Stem cell treatment works to promote healing from within the lungs, potentially slowing disease progression and improving quality of life. In fact, many people report feeling better, reducing their oxygen therapy use and living a more active lifestyle after stem cell treatment. In combination with traditional treatments and as part of a COPD treatment plan, stem cell therapy has helped many people breathe easier.

For National COPD Awareness Month 2016, you can take your healthcare into your own hands, help raise awareness about COPD and its impact as well as be a light in the darkness for someone with COPD who needs a helping hand. If you or a loved one has COPD, emphysema, chronic bronchitis or another chronic lung disease and would like to learn more about stem cell treatment options, contact us at (800) 729-3065.


  1. Lung Institute

    4 months ago


    We are sorry to hear about your mother’s condition. First, we would suggest contacting or visiting your mother’s primary doctor or specialist. They would have access to her records and know most about her condition and treatments.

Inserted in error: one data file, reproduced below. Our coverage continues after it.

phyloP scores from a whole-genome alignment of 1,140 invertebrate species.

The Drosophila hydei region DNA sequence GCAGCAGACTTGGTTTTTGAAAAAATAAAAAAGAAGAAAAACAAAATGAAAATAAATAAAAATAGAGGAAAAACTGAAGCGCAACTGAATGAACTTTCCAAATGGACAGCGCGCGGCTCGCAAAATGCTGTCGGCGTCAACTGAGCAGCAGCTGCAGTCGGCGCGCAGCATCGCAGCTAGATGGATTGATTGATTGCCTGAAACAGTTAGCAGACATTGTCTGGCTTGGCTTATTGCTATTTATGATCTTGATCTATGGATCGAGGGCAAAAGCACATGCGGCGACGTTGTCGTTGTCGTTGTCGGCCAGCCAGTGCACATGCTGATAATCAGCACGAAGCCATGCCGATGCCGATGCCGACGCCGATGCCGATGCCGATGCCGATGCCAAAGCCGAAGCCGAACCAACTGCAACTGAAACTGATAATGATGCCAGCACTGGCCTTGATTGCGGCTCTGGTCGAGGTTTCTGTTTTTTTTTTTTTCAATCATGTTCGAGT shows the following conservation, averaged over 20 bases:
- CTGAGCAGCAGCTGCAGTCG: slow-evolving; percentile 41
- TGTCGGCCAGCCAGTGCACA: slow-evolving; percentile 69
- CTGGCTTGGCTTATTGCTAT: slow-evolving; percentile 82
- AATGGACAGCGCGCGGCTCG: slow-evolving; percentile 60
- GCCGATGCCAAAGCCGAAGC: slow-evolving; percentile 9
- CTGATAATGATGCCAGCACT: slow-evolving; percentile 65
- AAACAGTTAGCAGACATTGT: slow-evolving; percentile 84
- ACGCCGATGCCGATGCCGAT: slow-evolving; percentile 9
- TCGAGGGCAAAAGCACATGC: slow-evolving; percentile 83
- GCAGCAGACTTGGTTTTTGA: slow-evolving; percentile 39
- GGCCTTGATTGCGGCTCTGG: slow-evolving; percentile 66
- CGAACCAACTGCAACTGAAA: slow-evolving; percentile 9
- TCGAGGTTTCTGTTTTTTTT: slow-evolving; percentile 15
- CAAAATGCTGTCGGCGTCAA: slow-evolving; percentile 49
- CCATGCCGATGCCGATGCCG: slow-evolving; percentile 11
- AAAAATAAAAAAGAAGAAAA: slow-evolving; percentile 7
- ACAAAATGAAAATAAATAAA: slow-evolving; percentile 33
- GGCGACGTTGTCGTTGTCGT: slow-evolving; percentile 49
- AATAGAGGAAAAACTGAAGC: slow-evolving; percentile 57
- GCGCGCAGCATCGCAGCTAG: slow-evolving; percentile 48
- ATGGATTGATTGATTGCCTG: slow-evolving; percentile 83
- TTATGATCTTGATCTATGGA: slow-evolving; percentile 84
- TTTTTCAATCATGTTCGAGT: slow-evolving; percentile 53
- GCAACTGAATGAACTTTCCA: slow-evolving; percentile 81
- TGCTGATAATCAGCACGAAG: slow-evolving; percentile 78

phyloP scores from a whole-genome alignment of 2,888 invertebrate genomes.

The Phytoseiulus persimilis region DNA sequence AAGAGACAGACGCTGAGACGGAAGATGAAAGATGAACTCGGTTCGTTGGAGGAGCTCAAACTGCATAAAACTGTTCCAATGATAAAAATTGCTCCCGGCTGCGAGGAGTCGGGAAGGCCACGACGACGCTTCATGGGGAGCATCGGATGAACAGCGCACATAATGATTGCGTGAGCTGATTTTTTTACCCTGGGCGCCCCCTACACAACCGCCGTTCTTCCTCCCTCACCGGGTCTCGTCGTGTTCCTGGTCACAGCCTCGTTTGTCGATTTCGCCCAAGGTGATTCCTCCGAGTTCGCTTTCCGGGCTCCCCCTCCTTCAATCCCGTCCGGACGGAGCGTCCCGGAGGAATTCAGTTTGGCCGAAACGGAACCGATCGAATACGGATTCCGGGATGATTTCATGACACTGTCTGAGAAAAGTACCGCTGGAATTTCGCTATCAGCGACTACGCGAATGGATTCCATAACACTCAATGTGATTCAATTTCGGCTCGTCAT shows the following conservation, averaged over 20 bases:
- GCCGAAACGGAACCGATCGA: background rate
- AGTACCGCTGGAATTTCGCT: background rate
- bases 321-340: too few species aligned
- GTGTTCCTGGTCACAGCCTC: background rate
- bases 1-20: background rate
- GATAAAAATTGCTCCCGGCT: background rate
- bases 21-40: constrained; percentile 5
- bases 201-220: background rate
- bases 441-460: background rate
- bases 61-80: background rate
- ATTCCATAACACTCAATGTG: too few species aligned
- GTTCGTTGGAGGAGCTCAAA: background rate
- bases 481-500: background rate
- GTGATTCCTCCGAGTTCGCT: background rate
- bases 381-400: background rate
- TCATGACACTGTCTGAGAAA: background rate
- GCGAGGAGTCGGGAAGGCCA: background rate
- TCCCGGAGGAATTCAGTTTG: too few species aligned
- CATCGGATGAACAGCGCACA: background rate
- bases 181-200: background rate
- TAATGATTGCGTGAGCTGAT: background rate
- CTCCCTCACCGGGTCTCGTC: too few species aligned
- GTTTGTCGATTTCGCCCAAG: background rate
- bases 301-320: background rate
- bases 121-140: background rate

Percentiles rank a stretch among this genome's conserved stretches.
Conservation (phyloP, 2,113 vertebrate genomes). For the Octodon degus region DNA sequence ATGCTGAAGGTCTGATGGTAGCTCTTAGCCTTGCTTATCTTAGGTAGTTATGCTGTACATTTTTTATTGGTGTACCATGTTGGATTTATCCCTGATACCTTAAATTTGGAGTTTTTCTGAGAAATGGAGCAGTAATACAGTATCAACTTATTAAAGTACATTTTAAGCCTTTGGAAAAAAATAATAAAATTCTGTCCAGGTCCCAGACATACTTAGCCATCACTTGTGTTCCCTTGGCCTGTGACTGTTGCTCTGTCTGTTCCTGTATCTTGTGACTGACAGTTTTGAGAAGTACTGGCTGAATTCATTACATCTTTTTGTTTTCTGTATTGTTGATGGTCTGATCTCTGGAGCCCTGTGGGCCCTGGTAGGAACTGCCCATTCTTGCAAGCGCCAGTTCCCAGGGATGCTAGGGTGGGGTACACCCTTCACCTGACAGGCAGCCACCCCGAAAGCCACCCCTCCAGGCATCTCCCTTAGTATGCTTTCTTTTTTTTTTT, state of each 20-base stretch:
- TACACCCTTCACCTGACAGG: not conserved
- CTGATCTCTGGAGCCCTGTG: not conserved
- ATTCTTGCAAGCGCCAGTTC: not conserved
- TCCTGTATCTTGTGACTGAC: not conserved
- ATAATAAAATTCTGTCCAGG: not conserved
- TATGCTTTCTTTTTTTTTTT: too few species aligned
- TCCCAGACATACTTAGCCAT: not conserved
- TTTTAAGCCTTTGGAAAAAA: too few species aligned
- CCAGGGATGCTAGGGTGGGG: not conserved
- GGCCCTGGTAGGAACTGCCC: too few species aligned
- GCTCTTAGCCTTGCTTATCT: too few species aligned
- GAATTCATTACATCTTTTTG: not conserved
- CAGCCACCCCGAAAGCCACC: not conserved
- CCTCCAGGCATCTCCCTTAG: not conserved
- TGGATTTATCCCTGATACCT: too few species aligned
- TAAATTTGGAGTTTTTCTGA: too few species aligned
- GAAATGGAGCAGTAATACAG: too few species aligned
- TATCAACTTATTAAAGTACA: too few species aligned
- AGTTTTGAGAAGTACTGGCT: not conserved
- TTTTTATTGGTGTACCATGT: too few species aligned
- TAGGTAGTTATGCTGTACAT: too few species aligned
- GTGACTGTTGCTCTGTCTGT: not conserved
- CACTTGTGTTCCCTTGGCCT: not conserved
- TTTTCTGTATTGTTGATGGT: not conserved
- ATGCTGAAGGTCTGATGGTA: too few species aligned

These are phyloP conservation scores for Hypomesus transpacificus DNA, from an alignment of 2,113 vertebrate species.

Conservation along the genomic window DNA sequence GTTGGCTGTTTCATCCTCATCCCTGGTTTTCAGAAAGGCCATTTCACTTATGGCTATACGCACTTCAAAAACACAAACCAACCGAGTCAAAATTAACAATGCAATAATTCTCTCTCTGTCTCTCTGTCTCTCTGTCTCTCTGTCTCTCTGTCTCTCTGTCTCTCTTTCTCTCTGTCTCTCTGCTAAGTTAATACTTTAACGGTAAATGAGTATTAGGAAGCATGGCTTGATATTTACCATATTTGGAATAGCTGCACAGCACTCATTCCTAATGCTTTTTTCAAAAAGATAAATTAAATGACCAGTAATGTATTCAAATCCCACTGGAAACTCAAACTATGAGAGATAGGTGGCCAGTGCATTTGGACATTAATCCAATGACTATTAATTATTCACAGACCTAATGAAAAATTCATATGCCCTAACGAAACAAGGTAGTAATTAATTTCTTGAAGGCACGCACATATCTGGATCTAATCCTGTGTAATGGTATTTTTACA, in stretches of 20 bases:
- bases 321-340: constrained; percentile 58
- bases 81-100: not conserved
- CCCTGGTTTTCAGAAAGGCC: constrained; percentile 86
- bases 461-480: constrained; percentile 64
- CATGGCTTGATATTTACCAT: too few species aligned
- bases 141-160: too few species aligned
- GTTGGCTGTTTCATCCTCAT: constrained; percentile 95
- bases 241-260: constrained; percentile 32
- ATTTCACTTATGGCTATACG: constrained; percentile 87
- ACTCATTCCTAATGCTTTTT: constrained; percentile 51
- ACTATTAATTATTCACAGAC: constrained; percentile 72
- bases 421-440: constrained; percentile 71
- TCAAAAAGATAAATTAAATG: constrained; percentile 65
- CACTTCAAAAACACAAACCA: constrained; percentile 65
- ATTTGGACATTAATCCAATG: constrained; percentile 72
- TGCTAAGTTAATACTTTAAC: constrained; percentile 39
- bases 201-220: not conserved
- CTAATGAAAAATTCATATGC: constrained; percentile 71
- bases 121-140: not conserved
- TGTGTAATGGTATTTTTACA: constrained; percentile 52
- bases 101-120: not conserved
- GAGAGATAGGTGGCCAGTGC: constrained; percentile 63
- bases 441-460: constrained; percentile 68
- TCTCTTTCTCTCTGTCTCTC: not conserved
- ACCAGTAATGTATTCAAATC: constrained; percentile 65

Second, the Lung Institute does treat people with COPD and other lung diseases and we have had very good results. We will treat patients at any stage of COPD.

    You might want to view some of our testimonials and see what patients have said about the treatments and quality of life after.

    If you are interested in discussing treatment options,we’re happy to answer your questions about stem cell therapy for chronic lung diseases. We have a dedicated medical team who have a wealth of knowledge about stem cells, treatment options, candidacy, cost and more. So, feel free to give us a call at (855) 313-1149. We look forward to hearing from you soon.


    The Lung Institute

  2. Shannon Elam

    4 months ago


    I am trying to get find more answers to help my Mom. She has advanced COPD. This year the infections are coming back to back. She is on oxygen 24/7 abuteral treatments and inhaler’s. Now, when the infections come it effects her mood and memory. She’s only 69yrs old. I’m going to her house which is out of State to help with this. If you understand these systems I’ve explained, please let me know because I am having a very hard time finding answers. I’m her oldest daughter. I need to know more to help her.

    Shannon Elam

  3. PB

    1 year ago

    Dear Dora,